what is the difference between a mountain and road derailers?
As topic states: What is the mechanical difference between a mountain bike derailer and a road bike derailers?
so much for physics
mechanical difference is cage length.
me have long head tube
No meaningful difference, except that mtb deraillers tend to wrap more chain (b/c mtb's usually have a wider range of gears) and so they have a longer cage. But road bikes with triples have to wrap more chain, and touring bikes usually have really wide gearing range like mtb's, and so those road bikes use medium- or long-cage rear ders.
Also, mtb rear ders can handle a larger max cog than road, even long-cage road.
There are bigger differences in the front derailleurs, cable pull, throw ratios, and cage arcs.
The mountain bike rear derailleur has a longer upper parallelogram to handle larger cogs, generally rated up to a 34t, as well as a longer cage to handle more chain wrap.
It's an old photo
Also, cheap MTB's (although I haven't done research) have larger derailleur pulleys, which I guess would serve primarily to wrap more chain. Secondly these seem to be a bit quieter, but that's with limited experience.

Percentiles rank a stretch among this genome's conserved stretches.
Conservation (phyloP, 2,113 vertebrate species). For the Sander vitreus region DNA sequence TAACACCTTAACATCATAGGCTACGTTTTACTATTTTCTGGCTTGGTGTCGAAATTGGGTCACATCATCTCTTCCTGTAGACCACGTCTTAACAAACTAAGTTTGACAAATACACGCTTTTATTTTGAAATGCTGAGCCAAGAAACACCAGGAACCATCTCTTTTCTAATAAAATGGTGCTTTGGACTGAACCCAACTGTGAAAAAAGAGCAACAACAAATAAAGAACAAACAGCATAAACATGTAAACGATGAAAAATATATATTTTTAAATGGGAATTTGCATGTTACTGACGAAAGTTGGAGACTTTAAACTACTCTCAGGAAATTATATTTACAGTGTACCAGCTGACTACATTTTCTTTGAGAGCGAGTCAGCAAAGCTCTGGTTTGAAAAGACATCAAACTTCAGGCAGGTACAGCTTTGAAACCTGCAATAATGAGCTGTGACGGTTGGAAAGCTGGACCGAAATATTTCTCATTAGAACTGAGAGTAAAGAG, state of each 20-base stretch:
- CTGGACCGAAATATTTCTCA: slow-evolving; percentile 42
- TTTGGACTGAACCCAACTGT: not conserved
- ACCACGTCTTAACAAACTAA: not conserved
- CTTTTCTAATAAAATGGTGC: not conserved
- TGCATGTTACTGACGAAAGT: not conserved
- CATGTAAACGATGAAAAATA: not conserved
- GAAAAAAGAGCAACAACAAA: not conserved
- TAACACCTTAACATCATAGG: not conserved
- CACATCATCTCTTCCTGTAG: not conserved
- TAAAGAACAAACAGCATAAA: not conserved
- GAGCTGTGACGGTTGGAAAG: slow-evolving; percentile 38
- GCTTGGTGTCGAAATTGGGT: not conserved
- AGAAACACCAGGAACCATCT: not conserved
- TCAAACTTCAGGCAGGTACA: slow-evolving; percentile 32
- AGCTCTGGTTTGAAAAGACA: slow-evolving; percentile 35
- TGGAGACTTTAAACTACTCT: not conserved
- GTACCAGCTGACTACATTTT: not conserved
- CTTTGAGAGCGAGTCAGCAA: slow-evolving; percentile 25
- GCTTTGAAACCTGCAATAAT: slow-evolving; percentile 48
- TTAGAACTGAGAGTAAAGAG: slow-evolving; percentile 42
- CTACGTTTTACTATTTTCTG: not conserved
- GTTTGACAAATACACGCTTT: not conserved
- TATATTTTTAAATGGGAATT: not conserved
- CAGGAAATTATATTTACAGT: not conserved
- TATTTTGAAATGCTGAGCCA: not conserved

Originally Posted by dutret
Blue Light Special
Does wrapping more chain on the rear der. equate with slower shifting? The '96(?) Shimano Altius rear der on my Trek 850 (7 speed) shifts noticeably faster than the 105 rear der on my 9 speed road bike. Maybe this has to do with the smaller chainrings on my MTB?
Could be any number of things causing the difference in shift speed kmart... I have found in my experience that B-tension plays a pretty big factor in shift responsiveness however.
Probably has more to do with the condition of the shift cables, cable housings, and how clean the shifters are.
Originally Posted by kmart